FOR IMMEDIATE RELEASE
ACS News Service Weekly PressPac: May 30, 2012
New device warns workers of high levels of airborne metals in minutes rather than weeks
“Microfluidic Paper-Based Analytical Device for Particulate Metals”
Scientists are reporting development of a new paper-based device that can warn workers that they are being exposed to potentially unhealthy levels of airborne metals almost immediately, instead of the weeks required with current technology. The report on the device, which costs about one cent to make and could prevent illness in the millions of people who work with metal, appears in ACS’ journal Analytical Chemistry.
Charles Henry and colleagues explain that worldwide, job-related respiratory illnesses are associated with about 425,000 deaths each year. Airborne metals are a major cause of these respiratory conditions. Millions of workers handle metals on a regular basis in construction, manufacturing and transportation jobs, and small bits of these metals can get into the air as a fine mist, which workers can inhale. Airborne metal exposure is linked to lung and liver cancers, respiratory conditions (asthma, emphysema and bronchitis) and immune disorders. Despite the seriousness of this issue, people have used the same metal-monitoring method for the past 25 years. The current method is expensive, and the analysis takes weeks. To overcome these challenges, the researchers developed an inexpensive device made of paper that reports results at levels relevant to human health almost immediately. This gives workers a chance to leave a potentially dangerous area before it is too late.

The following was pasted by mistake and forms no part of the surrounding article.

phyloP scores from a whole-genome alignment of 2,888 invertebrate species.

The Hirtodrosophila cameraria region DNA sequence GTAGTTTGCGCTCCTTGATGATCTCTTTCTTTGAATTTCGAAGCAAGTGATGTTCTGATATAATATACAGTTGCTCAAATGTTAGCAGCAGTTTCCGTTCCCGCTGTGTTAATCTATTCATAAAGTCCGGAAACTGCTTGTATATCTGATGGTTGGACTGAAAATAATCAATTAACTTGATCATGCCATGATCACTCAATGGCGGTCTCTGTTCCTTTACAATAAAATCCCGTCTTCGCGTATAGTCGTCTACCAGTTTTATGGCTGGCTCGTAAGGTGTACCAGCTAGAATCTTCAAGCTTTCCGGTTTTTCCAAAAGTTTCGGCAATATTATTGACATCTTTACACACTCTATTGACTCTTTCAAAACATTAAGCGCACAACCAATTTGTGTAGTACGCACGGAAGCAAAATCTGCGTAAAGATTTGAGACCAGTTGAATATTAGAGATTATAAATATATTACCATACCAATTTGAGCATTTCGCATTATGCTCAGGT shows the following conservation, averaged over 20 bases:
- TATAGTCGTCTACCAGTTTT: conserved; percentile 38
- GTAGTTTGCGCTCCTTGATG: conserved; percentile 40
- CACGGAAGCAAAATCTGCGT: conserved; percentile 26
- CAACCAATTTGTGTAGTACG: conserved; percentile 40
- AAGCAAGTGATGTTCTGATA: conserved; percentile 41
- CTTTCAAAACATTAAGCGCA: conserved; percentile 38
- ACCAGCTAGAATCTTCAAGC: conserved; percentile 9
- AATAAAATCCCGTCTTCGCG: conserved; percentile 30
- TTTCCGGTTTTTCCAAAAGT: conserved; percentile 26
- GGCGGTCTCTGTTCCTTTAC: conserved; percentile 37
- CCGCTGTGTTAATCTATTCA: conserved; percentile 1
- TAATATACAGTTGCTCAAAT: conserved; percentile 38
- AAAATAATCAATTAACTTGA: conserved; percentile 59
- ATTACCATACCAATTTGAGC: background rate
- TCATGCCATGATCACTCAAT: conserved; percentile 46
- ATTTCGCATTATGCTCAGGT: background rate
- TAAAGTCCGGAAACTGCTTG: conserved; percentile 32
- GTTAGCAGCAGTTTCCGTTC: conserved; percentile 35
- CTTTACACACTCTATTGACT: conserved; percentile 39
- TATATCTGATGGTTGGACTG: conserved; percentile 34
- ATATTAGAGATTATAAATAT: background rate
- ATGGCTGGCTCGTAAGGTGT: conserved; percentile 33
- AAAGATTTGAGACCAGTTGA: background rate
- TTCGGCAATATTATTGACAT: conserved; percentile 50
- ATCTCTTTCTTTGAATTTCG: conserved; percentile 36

The researchers obtain air samples on a small disc of paper, then put this disc onto the center of the paper-based device, called a μPAD, or micro-PAD. Water is dripped onto the disc, and the metals in the sample are wicked onto the μPAD, where they come into contact with various chemicals already impregnated into the paper. These substances react with the metals and turn different colors, depending on which metals are present. The device accurately determined the amounts of iron, nickel and copper in the air in laboratory tests.
The authors acknowledge funding from the MAP-ERC and the National Institute for Occupational Safety and Health.